SEO and the Author P8 – Images and Website Speed
In a previous SEO and the Author series post (see the link below in More to Read), I talked about how to optimize your website images. However, I didn’t touch on what the size of the image files can do to your site.
For the average author website, most use JPGs or PNGs for their images. The problem that may arise is the size of the file. The larger the file the slower the website.
So, why should you care about your website speed?
Because of Google, of course.
When your website takes a long time to load, and we’re talking just an extra few seconds, it affects your website speed.
One of the things Google looks at when they decide to list your site in a search result is the speed of your website. A factos that effects how quickly or slowly your site will load is the size of the images you use.
If your site is slow to load, people who land on it won’t bother waiting – they’ll just leave. This is considered a bounce.
Google monitors your bounce rate. If a lot of visitors bounce (leaves your site before it loads or leaves very quickly for other reasons), Google will note that you have a high bounce rate which means poor performance.
According to MOZ, “A poor performing website results in a poor user experience, and sites with poor user experiences deserve less promotion in search results.” (1)
Okay, that was a bit of a sidetrack, but I wanted you to understand the importance of speed and your website.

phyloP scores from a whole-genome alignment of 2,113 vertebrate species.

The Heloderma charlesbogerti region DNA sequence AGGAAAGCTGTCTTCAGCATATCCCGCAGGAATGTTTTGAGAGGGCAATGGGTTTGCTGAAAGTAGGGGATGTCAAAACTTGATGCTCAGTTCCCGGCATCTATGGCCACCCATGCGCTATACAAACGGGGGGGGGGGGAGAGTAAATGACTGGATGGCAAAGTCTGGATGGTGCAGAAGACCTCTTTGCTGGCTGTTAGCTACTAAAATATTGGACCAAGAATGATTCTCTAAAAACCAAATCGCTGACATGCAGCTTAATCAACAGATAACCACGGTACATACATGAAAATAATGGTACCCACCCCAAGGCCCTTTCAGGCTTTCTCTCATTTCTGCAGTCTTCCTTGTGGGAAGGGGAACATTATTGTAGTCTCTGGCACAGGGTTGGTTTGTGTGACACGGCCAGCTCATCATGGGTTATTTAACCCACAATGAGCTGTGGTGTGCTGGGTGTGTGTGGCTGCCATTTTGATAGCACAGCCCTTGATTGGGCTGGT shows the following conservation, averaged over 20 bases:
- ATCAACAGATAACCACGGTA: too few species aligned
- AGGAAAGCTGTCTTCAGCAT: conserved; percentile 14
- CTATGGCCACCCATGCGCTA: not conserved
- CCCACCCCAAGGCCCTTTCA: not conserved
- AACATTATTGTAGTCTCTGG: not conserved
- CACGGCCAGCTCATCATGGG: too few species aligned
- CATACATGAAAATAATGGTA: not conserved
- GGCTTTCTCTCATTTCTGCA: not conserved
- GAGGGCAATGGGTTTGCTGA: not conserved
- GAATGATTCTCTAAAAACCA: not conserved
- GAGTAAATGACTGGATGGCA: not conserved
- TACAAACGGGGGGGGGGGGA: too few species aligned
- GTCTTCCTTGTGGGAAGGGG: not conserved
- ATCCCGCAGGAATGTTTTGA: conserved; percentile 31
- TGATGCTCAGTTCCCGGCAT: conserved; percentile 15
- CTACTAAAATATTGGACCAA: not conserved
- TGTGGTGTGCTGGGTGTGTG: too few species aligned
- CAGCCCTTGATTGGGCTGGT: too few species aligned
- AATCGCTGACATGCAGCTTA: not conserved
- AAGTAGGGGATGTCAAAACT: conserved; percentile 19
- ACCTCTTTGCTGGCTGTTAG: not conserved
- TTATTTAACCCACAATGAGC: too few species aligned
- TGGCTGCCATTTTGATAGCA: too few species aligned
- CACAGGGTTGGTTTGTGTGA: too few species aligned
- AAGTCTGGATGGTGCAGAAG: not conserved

Back to Images
Going back to images, the longer an image or images take to load, the slower your website will be. So, when deciding whether to use a JPG or PNG, go for the JPG.
If you’re wondering why, it’s because PNG files are much larger than JPG files, sometimes double the size for the same image.
This means that PNG images take longer to load.
According to Thrive Themes, “Even on a fast connection, large image files can take several seconds to load. And when it comes to website speed and conversion rates, you don't have several seconds to spare [. . .] Loading several, large, uncompressed images can slow your pages down to an absolute crawl and that will send your bounce rate through the roof.” (2)
Why would anyone use PNG images?
While in most cases, the JPG and PNG images may look similar, the PNG files are clearer, crisper. For some sites this difference makes a difference. But for most of your uses, it’s not worth the extra load time and space taken on your computer.
For a more comprehensive look at images types and sizes, read:
(1) How Website Speed Actually Impact Search Ranking
(2) Image Type and Size for Fast Websites
TO READ THE ALL THE ARTICLES IN THE SEO AND THE AUTHOR SERIES, GO TO:
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